e) Configuring webhook: Steps on how to configure the webhook are documented in detail here.

f) Ahh, Finally we are now ready to get Atlantis into action. I have already created a terraform file in the ec2 folder, that would create an EC2 instance. And I have also pushed an atlantis.yaml file in the root of my repo with my custom configuration. The configuration for all these fields can be found here.

I have now raised a pull request to the atlantis branch with the following change.

As soon as I raise the Pull Request, I should see a comment on the PR with Terraform Plan Output.

Terraform Checks
Terraform Plan Output
Terraform Plan Output

Now, I will send this for approval from one of my teammates. Once the PR is reviewed and approved I can apply the configuration changes just by commenting atlantis apply on the Pull Request.

As soon as you comment, you should be able to see the terraform apply to happen and the plan output also being commented on the same PR.

Atlantis apply triggered

The terraform apply output is also visible in the same PR’s comment. Once the configuration is applied the branch is automatically merged and the branch is also auto-deleted.

Terraform Plan successfully applied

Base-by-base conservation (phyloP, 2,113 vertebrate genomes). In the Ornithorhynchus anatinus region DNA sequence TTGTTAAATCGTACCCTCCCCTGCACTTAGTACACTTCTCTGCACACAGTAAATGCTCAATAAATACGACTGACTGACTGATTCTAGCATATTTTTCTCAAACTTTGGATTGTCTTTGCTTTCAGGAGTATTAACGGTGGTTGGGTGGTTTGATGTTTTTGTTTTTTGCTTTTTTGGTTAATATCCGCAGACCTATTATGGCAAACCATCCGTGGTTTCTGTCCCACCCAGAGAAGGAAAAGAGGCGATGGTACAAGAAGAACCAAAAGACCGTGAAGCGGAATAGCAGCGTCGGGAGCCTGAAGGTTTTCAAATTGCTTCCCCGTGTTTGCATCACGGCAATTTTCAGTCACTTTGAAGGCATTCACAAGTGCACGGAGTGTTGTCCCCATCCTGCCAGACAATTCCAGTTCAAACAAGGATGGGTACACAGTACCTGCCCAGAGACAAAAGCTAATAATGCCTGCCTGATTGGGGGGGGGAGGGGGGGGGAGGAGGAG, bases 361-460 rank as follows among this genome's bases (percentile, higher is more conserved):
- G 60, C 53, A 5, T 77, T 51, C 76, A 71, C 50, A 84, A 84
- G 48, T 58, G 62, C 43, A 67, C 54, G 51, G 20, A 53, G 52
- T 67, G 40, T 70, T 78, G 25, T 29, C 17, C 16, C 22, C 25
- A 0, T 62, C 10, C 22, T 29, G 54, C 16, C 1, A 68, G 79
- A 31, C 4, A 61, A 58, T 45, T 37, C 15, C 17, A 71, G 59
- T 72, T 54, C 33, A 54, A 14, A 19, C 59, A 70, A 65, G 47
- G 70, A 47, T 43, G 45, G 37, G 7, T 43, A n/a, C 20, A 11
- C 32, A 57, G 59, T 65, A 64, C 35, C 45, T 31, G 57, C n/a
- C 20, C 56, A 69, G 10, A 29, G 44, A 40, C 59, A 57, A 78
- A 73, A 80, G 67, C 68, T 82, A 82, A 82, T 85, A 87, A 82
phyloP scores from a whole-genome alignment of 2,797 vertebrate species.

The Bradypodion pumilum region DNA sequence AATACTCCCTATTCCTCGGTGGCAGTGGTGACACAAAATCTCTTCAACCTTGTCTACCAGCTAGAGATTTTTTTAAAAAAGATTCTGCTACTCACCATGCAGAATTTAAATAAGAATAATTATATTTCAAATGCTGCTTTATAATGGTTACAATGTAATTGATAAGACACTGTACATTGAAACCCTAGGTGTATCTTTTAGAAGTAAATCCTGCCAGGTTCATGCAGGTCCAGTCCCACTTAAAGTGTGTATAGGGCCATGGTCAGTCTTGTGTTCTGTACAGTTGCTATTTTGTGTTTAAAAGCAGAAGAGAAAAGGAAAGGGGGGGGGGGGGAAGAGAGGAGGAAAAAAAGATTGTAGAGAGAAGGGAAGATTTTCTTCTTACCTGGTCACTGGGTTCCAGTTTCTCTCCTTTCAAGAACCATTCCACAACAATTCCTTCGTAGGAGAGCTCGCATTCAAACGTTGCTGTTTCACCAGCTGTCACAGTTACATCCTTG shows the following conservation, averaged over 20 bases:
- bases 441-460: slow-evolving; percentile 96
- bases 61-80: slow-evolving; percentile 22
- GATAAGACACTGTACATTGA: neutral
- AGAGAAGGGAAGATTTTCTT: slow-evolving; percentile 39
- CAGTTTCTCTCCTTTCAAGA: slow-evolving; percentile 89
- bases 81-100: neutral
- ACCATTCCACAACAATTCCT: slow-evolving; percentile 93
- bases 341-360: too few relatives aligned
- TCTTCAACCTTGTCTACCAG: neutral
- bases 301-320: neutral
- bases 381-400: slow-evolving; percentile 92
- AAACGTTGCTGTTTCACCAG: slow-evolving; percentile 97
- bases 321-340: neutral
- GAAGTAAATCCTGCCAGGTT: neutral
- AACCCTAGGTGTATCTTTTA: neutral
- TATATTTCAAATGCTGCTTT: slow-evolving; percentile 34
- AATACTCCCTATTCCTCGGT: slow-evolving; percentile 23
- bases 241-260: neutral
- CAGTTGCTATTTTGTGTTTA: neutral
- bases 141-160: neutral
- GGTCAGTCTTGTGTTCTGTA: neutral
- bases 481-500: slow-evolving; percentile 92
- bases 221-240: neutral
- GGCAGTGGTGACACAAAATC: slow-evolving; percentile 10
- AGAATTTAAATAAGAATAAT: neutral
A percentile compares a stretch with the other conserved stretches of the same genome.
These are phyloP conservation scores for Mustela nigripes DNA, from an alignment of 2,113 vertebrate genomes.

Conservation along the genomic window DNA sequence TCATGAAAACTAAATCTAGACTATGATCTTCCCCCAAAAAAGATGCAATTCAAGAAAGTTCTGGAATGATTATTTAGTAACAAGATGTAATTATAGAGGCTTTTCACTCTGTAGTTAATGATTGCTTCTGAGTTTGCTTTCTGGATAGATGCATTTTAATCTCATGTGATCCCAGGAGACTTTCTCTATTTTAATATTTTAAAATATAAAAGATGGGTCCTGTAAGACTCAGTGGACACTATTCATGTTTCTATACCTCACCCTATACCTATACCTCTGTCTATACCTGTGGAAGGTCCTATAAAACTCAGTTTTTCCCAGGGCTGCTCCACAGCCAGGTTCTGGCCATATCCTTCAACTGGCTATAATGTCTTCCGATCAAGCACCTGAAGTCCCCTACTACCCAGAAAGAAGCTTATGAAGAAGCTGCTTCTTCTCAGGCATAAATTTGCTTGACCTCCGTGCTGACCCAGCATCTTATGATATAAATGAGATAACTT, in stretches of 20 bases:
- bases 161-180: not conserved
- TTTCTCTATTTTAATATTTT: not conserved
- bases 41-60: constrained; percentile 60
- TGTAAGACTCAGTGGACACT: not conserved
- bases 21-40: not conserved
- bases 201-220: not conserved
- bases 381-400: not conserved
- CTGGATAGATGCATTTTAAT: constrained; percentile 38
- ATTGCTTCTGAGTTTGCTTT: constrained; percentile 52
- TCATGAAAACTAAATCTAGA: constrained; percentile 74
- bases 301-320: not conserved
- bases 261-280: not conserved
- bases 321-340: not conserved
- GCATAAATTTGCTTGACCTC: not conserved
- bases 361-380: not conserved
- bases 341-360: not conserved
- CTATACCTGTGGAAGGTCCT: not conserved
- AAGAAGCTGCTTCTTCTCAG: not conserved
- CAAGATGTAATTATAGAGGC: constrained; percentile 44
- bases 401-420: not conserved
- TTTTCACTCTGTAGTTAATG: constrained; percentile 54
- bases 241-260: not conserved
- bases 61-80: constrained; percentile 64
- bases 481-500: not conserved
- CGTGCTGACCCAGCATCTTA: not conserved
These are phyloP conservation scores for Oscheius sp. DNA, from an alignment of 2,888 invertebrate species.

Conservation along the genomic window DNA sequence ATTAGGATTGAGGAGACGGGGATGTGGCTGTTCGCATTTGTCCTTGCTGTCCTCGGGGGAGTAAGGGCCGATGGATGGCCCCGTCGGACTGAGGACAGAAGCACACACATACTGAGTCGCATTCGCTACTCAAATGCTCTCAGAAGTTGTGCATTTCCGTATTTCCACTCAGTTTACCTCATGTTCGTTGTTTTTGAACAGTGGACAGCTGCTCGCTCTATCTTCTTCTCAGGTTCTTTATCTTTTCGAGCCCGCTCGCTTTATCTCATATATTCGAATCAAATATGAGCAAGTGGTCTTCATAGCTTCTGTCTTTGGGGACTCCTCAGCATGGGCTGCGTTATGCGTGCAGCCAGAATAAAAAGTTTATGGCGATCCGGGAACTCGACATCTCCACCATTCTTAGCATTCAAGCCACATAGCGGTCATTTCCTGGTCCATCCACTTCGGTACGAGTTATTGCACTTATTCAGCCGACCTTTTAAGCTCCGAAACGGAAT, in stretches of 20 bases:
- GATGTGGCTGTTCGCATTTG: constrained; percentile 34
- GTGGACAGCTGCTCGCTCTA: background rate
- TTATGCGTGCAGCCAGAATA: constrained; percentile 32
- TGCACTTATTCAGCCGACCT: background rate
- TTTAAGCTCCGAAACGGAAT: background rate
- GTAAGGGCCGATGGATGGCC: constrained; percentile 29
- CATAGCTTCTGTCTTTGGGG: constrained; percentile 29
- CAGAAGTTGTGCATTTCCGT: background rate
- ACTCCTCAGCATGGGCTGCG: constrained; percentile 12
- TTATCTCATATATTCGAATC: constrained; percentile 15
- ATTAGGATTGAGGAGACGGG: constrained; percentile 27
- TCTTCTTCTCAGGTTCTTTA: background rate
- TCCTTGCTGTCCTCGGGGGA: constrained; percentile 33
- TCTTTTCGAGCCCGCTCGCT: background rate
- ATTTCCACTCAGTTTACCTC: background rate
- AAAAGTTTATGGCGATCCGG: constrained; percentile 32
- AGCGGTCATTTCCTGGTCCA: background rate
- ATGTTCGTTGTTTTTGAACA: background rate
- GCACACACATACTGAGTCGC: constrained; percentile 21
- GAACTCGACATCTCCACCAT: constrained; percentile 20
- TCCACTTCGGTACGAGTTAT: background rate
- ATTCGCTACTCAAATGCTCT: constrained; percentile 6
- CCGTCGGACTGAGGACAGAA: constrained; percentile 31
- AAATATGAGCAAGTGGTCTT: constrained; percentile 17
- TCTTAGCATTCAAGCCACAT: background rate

The EC2 Instance would now be created in my AWS account. Let's verify it now.

Woahh !! The Instance is now created. I am also attaching the Pull request for reference here.

Source: Google Images

Cleanup

$ helm delete atlantis ## Delete the EKS cluster and EC2 Instance created earlier

Ahhh, these are all the steps that are needed to Implement GitOps with Terraform. I hope you have liked this article. Feel free to share your thoughts and your experiences working with Terraform automation. In case you face any issues during the deployment, please raise an issue here or feel free to reach me on my E-mail ( pavan1999.kumar@gmail.com ).

Here are some of my other articles that may interest you

Until next time…..

Recommended

--

--

Get the Medium app

A button that says 'Download on the App Store', and if clicked it will lead you to the iOS App store
A button that says 'Get it on, Google Play', and if clicked it will lead you to the Google Play store
Pavan Kumar

Pavan Kumar

586 Followers

Cloud DevOps Engineer at Informatica || CKA | CKS | CSA | CRO | AWS | ISTIO | AZURE | GCP | DEVOPS Linkedin:https://www.linkedin.com/in/pavankumar1999/